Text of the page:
Pretty how?   Throw them on a "fire" for a couple of minutes and crisp up the edges.  Will also kind of gloss the BBQ sauce.  Now I mean for only a couple of minutes, on a real fire.   You can also spray/brush them with a bit of diluted honey (water and/or Captain Morgan's rum), and pass over a fire,  this will kind of glaze them for you.  You see chefs sprinkle with brown sugar then passing a propane torch on them.


You can trim them up, exposing the end of the bone like you see in a nice crown roast or lamb chops, I think they call this a "French Cut".


Did you wrap them the second time you placed them in the oven?  Try not wrapping them so the BBQ sauce dries out a bit and gets glossy.


Experienced cooks know how to save a meal, looks like you are getting there.  Good Job





post #15 of 16

There is bark for sure, and of course from looking at the pictures it could be deceiving me, but just my two cents which isn't worth a lot, it looks like you had some pretty hot temps and/or your water pan was dry or didn't have one at all?  Looks more burnt than bark. I've used Jeff's rub pretty extensively, in high humidity/100*+ degree weather, low and slow between 225-240 and have never had any burning or black bark.  If it is burnt because of the Sugar content as some mention, sugar caramelizes at around 338,  and burns when you get up to 350*.  If it was burnt sugar, it would probably taste a tad bitter as well.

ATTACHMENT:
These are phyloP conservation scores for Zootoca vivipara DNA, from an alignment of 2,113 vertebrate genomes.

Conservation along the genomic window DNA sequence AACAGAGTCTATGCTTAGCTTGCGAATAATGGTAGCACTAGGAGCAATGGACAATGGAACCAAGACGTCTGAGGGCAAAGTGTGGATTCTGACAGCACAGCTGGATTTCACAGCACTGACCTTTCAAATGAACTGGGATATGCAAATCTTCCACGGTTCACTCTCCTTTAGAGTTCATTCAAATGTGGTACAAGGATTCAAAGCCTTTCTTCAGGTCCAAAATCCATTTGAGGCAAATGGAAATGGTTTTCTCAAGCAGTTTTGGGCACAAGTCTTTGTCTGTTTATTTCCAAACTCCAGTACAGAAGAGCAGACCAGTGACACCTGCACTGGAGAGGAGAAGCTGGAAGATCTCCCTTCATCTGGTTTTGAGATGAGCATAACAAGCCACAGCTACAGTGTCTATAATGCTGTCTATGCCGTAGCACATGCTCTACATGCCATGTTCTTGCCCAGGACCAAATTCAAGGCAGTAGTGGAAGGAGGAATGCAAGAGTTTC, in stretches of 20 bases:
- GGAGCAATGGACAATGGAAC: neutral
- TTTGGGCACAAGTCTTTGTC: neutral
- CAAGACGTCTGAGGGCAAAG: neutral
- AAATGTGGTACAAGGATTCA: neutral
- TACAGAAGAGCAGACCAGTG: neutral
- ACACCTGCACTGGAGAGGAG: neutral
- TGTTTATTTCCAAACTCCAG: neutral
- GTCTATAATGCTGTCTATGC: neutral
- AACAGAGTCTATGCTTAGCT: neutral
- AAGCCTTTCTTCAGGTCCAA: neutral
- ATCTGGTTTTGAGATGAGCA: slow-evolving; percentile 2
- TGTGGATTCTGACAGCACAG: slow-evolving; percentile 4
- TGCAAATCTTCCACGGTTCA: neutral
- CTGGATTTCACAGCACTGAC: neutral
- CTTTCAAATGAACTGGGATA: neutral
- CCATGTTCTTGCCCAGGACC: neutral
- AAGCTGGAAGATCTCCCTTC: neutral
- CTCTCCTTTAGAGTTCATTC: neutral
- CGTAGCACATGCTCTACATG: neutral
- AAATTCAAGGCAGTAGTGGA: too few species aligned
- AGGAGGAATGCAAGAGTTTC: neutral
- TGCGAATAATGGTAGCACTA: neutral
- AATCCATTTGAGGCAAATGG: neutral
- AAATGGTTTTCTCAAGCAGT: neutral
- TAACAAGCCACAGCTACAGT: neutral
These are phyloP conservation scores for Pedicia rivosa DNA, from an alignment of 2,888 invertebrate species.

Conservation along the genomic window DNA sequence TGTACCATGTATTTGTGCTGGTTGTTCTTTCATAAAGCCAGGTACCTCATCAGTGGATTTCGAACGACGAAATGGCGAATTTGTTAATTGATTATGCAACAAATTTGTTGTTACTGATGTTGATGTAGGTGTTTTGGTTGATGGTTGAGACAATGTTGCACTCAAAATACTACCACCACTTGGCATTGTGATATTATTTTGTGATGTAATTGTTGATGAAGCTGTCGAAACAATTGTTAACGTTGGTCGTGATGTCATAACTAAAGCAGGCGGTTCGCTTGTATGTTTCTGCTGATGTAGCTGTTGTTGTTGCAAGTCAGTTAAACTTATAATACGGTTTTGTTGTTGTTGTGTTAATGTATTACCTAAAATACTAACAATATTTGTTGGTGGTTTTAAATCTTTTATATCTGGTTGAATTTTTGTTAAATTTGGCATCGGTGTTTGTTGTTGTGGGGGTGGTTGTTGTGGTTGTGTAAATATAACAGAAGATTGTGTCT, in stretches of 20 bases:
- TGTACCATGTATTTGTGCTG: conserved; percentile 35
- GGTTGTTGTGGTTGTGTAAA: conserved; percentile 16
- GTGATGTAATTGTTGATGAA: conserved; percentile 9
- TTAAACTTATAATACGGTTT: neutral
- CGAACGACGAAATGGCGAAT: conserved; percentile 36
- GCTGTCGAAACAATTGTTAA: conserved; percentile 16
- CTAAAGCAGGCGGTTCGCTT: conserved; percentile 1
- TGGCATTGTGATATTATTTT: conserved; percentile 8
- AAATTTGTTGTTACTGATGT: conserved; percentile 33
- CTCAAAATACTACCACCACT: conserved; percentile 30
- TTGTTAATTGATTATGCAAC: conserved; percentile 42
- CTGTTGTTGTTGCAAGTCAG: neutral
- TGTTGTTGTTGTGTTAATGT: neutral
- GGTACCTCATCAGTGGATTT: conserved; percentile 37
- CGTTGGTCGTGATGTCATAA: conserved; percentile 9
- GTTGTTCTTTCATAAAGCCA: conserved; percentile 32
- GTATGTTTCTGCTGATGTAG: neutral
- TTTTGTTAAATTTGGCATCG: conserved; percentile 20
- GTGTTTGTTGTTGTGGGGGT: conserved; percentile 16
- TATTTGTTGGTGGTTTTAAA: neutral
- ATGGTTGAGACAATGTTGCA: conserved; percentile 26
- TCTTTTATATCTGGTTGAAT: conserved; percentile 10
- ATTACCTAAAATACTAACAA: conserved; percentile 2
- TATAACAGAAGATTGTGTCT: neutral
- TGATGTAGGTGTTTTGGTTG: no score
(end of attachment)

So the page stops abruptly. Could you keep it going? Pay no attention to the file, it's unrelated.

As Dutch recommended, calibrate your chamber temp gauge to eliminate any doubt in its accuracy.  

post #16 of 16

A few things I think you should consider:


1) if the dry rub has sugar, it will burn after extended periods, even at 225* chamber temps, which is my normal target for ribs;


2) average temps of 240, while some may have good results, may be a bit high for pork ribs with some types of smokers, causing charring;


3) the charring can be reduced with a wet smoke chamber (water pan);



Keep your chin up, and don't give up...practice makes perfect ribs (or anything else you desire to smoke).